For a one day course of 6 hours you will need to think carefully about what you pack into the day and how you deliver it. It isn’t much time!

    If you want to chat off-list, then give me a shout


  4. Train the trainer

    The joy of running Train the Trainer courses is in the opportunity to practice exaclty what you preach and demonstrate both the structure and techniques as you go along. My background is with one of the old training boards (does anyone still remember them?!) which had an entire suite of courses covering group trainer, advanced trainer/facilitator,  TNA, evaluation, and trainer of trainers, always based upon a specific set of standards which must be met to qualify.  I have since modified, updated and tailored these for various organisations, and whilst not these days externally acredited, these still have the achgievement of minimum standards built in. Again, also happy to talk and share ideas.



  5. Use Train the Trainer Training Materials

    Good comments so far. Let me just add that you can also obtain train the trainer training materials to run a course and prepare your trainers. This can be more effective if you have a lot of trainers that you want to brief on the latest "art of training".

    Hope it helps.

    Ehsan Honary

  6. contact

    Hi Violynnz


    I am currently setting up a free taster for charity people in the use of online facility to provide training remotely; using webinar and conference call media for two hour intensive training sessions rather than booking venues, all travelling and meeting for a full day.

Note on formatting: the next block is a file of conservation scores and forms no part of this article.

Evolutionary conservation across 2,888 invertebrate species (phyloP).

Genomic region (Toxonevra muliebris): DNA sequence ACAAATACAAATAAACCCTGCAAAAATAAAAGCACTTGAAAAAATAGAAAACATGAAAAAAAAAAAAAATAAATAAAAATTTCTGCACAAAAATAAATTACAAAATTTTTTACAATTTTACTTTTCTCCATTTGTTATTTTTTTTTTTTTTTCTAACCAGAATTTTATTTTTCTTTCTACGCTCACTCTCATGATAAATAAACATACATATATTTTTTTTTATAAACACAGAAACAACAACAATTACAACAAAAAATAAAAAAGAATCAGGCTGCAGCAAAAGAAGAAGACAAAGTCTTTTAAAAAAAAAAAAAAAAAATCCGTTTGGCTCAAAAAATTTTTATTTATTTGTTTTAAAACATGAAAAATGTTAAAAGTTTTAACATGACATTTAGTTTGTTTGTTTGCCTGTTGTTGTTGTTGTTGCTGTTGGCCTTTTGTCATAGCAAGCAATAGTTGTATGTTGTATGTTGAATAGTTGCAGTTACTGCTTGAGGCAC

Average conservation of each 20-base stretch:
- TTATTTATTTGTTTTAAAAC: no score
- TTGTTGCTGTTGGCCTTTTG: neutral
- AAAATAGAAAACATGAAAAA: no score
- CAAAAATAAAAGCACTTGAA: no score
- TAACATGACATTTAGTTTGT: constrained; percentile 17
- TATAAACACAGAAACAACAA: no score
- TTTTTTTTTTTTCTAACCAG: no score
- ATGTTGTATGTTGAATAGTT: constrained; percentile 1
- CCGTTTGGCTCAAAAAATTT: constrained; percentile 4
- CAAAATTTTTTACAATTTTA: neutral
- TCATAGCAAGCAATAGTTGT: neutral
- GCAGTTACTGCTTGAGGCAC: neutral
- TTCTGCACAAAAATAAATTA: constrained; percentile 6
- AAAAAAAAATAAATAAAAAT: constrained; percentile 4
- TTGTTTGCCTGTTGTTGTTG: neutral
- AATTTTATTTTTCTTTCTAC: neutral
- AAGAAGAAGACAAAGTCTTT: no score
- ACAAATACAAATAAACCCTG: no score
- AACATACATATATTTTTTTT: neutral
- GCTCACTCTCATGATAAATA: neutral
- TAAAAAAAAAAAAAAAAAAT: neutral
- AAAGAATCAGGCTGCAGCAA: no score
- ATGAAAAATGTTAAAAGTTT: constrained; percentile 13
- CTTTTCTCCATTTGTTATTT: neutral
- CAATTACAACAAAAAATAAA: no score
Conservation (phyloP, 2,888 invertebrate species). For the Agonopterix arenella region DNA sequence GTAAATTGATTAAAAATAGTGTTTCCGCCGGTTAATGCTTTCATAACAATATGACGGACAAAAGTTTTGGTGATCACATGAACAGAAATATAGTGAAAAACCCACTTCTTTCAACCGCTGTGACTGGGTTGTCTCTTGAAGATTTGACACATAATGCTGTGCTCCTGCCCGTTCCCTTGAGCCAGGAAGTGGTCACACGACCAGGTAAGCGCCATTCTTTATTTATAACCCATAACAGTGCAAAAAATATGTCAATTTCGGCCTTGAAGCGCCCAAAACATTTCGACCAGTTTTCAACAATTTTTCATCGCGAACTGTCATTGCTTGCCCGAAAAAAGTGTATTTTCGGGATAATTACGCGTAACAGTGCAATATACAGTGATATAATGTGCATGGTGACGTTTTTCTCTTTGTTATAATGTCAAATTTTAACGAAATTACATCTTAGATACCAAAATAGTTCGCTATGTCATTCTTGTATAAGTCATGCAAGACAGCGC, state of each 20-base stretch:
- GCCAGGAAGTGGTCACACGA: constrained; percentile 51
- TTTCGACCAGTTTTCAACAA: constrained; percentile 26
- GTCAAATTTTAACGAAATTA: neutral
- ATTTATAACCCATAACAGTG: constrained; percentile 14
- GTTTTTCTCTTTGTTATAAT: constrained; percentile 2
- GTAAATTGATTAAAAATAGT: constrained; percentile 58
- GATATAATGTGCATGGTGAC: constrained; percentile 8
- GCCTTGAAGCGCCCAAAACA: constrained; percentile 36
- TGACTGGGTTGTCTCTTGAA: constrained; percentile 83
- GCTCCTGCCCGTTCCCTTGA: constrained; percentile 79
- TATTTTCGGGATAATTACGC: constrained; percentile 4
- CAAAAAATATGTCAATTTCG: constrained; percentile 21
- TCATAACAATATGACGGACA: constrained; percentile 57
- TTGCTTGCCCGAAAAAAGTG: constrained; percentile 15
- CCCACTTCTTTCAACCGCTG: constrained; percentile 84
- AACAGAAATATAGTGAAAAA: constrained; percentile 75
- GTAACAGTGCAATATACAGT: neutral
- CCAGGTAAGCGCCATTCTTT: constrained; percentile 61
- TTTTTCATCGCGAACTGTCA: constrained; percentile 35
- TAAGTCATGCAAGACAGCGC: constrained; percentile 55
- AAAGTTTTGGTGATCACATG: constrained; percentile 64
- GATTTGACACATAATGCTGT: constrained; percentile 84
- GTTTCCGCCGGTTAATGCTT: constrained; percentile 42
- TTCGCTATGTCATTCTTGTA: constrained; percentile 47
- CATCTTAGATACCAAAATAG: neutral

This isn’t directly a TTT event but the subjects you mention, and TTT, can all be done partially, if not wholly, remotely.

    IF this is of interest then please drop me a line [rusdotslateratskydotcom](I would have contacted you out-of-forum but you have no contact options that way and I doubt that you are the "violynnz" on FaceBook)…if this is of no interest at all then please ignore this post.

    Rus Slater

  7. Train the Trainer to Train the Trainer

    What you are looking for is a course that trains trainers to train trainers.  In other words, something that equips them with the skills/knowledge to be regarded as the training expert in the organisations where they work.  Courses are only part of this.  They also need experience in doing it – and I strongly recommend an Action Learning approach to speed up the acquisition of experience.  We ran such an Action Learning programme with a large market research organisation last year which enabled 16 people to go on to design and deliver their own train the trainer programme to another 350 people.  By going through a short course (3 days) then a 3 month programme of action learning, during which they designed their own versions of Train the Trainer, they really had to learn their stuff.  Their programmes cover training design (including understanding about adult learning), training delivery (both face-to-face and remote delivery), and the management of training projects (including stakeholder management and evaluation).  As a result of this programme, they are now able to tons more of their training in house, have improved the quality of all the training that they do, and have saved a fortune!  If you would like to speak to someone in the organisation or see a case study on the programme and its impact, let me know.